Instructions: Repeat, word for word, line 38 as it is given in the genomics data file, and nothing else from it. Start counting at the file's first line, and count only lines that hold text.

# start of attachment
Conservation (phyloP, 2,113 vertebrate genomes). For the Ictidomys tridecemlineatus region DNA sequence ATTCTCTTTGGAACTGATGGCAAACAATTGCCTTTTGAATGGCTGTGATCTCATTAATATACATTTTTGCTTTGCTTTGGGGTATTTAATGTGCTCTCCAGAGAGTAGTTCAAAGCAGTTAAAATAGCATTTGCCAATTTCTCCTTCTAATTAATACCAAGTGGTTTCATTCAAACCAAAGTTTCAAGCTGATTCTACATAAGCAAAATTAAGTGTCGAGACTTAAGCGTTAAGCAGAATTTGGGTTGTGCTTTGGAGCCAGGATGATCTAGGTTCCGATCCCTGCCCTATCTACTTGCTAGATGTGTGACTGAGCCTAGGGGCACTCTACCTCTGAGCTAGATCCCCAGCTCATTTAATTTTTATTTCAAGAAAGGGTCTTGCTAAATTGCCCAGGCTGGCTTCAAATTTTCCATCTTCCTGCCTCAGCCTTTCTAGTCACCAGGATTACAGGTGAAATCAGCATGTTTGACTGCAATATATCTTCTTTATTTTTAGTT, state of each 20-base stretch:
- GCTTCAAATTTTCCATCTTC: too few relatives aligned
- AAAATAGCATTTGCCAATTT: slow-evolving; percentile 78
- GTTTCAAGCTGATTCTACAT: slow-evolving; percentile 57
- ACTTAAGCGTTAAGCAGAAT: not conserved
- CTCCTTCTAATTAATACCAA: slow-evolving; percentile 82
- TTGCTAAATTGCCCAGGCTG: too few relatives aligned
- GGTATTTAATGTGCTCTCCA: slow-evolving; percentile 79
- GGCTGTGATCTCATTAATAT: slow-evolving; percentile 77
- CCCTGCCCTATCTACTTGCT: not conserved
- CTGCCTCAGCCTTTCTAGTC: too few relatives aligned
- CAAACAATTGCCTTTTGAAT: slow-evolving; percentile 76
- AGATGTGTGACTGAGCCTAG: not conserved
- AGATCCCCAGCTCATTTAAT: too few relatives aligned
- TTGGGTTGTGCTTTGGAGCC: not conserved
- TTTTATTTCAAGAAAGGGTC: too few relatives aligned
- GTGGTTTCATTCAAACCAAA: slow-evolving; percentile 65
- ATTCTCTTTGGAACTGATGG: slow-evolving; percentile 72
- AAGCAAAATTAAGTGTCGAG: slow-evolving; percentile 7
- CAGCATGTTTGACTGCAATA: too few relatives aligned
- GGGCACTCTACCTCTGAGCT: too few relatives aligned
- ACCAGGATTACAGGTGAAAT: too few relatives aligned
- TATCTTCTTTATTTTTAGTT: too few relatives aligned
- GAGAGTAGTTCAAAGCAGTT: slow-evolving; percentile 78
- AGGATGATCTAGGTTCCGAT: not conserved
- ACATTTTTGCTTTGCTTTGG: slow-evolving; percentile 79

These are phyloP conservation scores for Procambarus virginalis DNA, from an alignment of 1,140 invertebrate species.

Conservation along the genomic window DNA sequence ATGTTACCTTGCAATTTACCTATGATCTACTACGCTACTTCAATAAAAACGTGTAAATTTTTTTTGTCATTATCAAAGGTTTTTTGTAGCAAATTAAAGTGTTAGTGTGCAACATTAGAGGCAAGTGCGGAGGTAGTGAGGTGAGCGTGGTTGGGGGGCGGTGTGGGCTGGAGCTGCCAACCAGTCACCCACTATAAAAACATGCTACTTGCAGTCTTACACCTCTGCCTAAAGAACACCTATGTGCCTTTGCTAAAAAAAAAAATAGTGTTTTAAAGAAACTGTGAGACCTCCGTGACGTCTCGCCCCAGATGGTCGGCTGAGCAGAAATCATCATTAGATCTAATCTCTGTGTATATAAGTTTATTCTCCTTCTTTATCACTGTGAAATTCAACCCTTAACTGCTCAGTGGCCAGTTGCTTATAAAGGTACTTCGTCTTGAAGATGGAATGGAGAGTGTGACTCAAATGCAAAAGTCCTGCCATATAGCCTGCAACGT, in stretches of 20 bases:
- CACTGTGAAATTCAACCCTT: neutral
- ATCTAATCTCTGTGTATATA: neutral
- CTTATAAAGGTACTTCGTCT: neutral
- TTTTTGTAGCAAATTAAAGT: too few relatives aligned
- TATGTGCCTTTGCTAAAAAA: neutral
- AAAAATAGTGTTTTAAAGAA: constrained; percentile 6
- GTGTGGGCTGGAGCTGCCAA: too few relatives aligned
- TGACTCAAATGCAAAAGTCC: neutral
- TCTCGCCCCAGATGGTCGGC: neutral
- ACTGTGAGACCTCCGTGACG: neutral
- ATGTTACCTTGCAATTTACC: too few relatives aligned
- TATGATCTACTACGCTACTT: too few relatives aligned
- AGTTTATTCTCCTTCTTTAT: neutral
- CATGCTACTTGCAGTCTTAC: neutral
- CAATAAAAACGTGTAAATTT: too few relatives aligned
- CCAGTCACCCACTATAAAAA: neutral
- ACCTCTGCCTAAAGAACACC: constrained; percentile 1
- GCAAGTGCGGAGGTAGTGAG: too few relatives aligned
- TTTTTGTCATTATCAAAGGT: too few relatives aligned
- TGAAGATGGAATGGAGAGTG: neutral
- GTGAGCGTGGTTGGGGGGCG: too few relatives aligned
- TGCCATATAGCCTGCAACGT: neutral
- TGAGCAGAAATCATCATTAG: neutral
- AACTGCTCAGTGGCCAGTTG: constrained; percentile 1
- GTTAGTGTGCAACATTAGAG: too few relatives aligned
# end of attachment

- ACTGTGAGACCTCCGTGACG: neutral